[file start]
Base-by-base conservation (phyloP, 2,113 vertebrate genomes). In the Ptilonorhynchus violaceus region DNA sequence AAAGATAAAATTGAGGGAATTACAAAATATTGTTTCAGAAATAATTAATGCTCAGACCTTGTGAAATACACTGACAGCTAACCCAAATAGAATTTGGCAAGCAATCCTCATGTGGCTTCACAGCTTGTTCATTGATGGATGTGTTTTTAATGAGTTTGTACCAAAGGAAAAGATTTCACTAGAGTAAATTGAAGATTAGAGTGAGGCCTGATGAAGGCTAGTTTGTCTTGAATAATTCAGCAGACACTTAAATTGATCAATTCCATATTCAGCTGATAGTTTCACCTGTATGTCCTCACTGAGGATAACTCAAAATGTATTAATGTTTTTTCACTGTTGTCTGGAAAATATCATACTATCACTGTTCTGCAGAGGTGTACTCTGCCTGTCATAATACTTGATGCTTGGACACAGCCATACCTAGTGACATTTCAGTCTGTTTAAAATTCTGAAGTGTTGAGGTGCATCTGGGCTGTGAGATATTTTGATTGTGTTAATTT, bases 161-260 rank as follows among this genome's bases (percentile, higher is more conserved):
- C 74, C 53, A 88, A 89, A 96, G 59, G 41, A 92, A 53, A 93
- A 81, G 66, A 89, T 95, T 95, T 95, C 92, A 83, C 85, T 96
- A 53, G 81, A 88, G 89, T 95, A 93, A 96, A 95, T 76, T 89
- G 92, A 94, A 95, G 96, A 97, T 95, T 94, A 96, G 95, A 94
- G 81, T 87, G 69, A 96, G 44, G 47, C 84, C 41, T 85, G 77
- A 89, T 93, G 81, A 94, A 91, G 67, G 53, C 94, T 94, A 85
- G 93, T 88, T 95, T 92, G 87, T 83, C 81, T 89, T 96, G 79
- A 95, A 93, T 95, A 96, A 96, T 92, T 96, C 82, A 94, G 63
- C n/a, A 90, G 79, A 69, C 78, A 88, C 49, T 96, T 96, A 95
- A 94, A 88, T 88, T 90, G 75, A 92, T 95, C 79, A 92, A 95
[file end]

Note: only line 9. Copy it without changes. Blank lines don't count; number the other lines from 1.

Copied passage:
- A 95, A 93, T 95, A 96, A 96, T 92, T 96, C 82, A 94, G 63